The blast ripped through a factory site in the eastern harbor city of Ningbo early Sunday, filling the sky with gray smoke, Chinese state media reported.
Local officials said at least two people died and more than 30 others were wounded.
Later on Sunday, the People's Daily newspaper posted aerial images of the blast site on Twitter, showing wrecked buildings and an area filled with concrete debris. The group also noted that 14 people were still being treated in hospital for their injuries.
Footage broadcast on state television showed mangled cars, debris-littered streets and a number of collapsed buildings surrounding the site of the explosion. According to media reports, windows had been shattered in streets several hundred meters away from the blast.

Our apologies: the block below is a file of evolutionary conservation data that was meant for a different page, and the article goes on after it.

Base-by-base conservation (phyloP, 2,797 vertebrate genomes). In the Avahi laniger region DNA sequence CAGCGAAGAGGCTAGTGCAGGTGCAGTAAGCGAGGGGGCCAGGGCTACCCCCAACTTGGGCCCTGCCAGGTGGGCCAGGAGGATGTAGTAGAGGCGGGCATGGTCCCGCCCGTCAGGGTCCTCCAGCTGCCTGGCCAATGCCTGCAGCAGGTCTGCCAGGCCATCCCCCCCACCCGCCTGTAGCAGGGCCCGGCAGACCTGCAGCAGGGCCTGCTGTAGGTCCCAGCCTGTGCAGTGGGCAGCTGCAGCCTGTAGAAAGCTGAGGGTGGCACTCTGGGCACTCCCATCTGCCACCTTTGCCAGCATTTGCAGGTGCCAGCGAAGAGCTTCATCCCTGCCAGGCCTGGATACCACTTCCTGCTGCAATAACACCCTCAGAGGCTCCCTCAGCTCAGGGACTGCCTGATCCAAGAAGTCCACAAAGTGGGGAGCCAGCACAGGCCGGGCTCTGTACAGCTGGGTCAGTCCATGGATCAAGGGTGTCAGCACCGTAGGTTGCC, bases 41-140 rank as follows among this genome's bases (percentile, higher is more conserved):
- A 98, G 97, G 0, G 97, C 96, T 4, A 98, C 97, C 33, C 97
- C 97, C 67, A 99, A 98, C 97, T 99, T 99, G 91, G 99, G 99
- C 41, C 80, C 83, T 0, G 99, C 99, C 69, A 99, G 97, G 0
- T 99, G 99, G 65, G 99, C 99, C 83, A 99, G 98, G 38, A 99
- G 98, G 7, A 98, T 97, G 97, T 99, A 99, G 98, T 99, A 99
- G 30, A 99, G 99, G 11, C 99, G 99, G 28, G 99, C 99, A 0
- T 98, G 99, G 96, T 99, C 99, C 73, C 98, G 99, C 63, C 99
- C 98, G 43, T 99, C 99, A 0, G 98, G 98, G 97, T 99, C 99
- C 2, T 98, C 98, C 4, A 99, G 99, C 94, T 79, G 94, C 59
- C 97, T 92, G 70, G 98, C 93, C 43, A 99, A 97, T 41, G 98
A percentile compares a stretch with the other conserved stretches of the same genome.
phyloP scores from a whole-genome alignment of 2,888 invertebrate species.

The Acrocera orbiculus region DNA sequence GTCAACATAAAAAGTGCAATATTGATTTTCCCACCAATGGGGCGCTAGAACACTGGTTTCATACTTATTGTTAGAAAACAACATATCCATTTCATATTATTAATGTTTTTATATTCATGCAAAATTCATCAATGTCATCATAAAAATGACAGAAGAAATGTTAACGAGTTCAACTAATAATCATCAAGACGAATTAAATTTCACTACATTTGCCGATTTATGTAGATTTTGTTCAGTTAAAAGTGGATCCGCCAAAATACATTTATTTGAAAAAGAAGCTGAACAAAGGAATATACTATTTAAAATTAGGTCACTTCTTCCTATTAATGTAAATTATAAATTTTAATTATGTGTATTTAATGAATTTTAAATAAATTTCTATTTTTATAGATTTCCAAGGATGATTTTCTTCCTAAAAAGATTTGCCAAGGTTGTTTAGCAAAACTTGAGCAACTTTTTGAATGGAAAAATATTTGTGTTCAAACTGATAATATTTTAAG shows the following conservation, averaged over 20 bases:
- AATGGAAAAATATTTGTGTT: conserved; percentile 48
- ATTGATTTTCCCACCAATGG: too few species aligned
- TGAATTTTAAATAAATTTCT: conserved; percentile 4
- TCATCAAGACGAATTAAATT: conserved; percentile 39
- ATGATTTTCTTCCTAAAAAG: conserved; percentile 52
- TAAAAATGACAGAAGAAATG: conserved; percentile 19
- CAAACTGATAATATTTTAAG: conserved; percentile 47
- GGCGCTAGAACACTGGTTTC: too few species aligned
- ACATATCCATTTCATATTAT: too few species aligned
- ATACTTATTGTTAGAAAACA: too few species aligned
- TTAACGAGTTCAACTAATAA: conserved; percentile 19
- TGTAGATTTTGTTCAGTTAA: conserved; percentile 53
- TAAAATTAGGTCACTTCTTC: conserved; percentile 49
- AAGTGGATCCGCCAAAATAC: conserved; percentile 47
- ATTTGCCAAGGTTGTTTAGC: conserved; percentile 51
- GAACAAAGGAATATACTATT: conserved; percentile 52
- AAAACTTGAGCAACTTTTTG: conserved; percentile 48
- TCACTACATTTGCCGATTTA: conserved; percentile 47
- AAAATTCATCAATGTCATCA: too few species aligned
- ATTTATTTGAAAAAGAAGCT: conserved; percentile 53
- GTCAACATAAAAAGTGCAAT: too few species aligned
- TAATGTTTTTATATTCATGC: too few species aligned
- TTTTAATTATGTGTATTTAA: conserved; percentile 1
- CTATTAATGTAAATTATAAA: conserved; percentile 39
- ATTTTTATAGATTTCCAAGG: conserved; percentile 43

Police said the residential buildings knocked down by the impact were vacant at the time because they were slated for demolition, adding that an investigation into the cause of the incident was underway.
Explosions, fires and other industrial accidents are not uncommon in China, where safety rules often are not strictly enforced. The government has embarked on a campaign in an attempt to improve conditions, but many companies still flout the regulations.
In 2015, an explosion triggered by improperly stored chemicals killed more than 170 people in the northern port city of Tianjin, east of Beijing. A 2016 government inquiry into the accident recommended 123 people face punishment.
rs,nm/jlw (Reuters, AP, AFP, dpa)